The flowers of Wood Nettle are inconspicuous.  They are small, greenish-white, and grow from the leaf axils.  The plants do not have to be conspicuous because they rely on wind instead of insect pollination.

Wood Nettle - note the many small stinking hairs

Wildflowers of 2014 - #165 Fringed Loosestrife (Lysimachia ciliata)

I found the next flower growing within feet of the last two species.  While photographing the Wood Nettle, I looked down and saw a Fringed Loosestrife (Lysimachia ciliata) plant between the legs of my tripod.  Fringed Loosestrife is on of seven native Lysimachia species that can be found in Michigan.  Like the majority of those species, this plant is a wetland resident.  Fringed Loosestrife can be found in wet locations such as floodplains, shorelines, streamside, swamps, and wet meadows.  It is more commonly found in shaded locations than sunny ones.  Fringed Loosestrife can be found across much of North America (45 states and 9 Canadian provinces/territories).

The yellow flowers of Fringed Loosestrife

The leaves of Fringed Loosestrife are oval shaped, measure up to six inches long and arranged in pairs.  The stems of the leaves (petioles) are conspicuously hairy or fringed - giving the species its name.  The flowers grow on individual stalks from the leaf axils.  The flowers are yellow with red centers and have five petals.  The edges of the petals have irregular serrations or teeth.  The flowers nod slightly.

Fringed Loosestrife - note the drooping flowers growing from the leaf axils

Another view of Fringed Loosestrife flowers and leaves

Wildflowers of 2014 - #166 Tall Agrimony (Agrimonia gryposepala)

The next flower on the list could easily be overlooked.  Although Tall Agrimony (Agrimonia gryposepala) may grow up to 5 feet, its yellow flowers are small.  Each flower is only 1/8 to 1/4 inch across.  The flowers have five petals and grow on racemes (spikes) that branch off from the main stem of the plant. 

Tall Agrimony growing along a trail

Even with the small size of the flowers, Agrimony plants are easy to identify.  At this time of year there is no other flowering plant in the woods that resembles Agrimony.  There are seven different Agrimony species found in Michigan of which Tall Agrimony has the widest distribution.  In addition to its yellow flowering raceme, Tall Agrimony can be identified by its hairy stems and compound leaves (5 - 9 large toothed leaflets, with small leaflets in between the large leaflets).  At the base of each compound leaf is a pair of kidney shaped leaves.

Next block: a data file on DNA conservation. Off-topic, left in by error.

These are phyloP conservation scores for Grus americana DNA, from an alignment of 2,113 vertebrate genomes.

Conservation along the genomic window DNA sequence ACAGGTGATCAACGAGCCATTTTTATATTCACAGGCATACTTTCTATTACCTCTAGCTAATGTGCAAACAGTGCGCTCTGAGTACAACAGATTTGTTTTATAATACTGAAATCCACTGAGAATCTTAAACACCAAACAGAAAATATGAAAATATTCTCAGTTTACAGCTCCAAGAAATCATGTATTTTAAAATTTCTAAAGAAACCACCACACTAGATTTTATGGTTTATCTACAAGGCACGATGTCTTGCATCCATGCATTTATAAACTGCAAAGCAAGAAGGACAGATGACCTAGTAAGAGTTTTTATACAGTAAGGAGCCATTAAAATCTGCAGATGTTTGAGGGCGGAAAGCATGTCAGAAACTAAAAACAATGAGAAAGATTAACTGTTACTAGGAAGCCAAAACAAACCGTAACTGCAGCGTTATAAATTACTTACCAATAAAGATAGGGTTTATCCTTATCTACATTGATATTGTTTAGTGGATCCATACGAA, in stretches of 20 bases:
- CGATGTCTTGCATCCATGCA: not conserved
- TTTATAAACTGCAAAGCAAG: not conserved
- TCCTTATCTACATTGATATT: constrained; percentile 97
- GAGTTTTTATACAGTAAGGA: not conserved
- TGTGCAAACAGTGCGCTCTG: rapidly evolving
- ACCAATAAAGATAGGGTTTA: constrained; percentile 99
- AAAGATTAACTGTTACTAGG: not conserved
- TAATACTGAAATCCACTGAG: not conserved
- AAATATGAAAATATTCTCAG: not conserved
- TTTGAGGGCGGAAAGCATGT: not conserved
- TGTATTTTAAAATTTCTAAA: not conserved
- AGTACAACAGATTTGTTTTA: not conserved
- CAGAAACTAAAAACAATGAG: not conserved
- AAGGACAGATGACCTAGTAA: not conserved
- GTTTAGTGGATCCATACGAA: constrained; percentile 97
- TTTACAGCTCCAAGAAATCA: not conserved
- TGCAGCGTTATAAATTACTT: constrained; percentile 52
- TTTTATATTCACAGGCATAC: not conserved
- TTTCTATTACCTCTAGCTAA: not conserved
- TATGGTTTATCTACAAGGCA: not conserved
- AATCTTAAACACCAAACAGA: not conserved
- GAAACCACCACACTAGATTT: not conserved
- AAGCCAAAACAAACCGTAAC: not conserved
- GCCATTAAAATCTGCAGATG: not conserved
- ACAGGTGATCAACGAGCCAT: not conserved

Tall Agrimony - note the small flowers and hairs covering the stem, the mosquito in the photo gives a sense of scale

Tall Agrimony is most commonly found in upland habitats such as deciduous and mixed forests, but will also grow in wetter soil.  I found this plant growing along the trail through the cedar swamp at Mission Creek.  Tall Agrimony can be found in widely scattered locations across North America, but the core of its range appears to be the Great Lakes and Northeast.  This leads me to believe that many of its disconnected populations are probably introduced.

Tall Agrimony - note the small yellow flowers with 5 petals

Wildflowers of 2014 - #167 American Lopseed (Phryma leptostachya)

The final flower is another that would be easy to overlook because of the small size of its blooms.  American Lopseed (Phryma leptostachya) has small tubular flowers arranged in opposite pairs on one or more spikes (racemes) that rise above the plant's leaves.  Individual flowers are up to one inch long, but only 1/4 inch across.  The flowers bloom in sequence from the bottom of the spike to the top, with only a few pairs blooming at any one time. The flowers are white with a pinkish tint.  After pollination, the plant's seed pods droop downward until they are parallel with the stem.

The leaves of Lopseed are roughly ovate or egg-shaped with coarsely toothed margins and a pointed tip.  The leaves are arranged in opposite pairs and each leaf may be up to 5 inches long.  The plant itself may be up to three feet tall.  Another distinguishing feature of this plant is the purple color of the plant's stems.

American Lopseed - note opposite leaves, purple stems, and white flowers

American Lopseed is the single plant in its genus (Phryma) in North America.  Its range is primarilly in the eastern half of the continent, being found in every state east of a line from North Dakota to Texas.  There is also a connected population in northeast Colorado and an unconnected (probably introduced) population in one county in Northern California.  Canadian populations can be found in Manitoba, Ontario, Quebec, and New Brunswick.

American Lopseed - a closer view of the flowering spike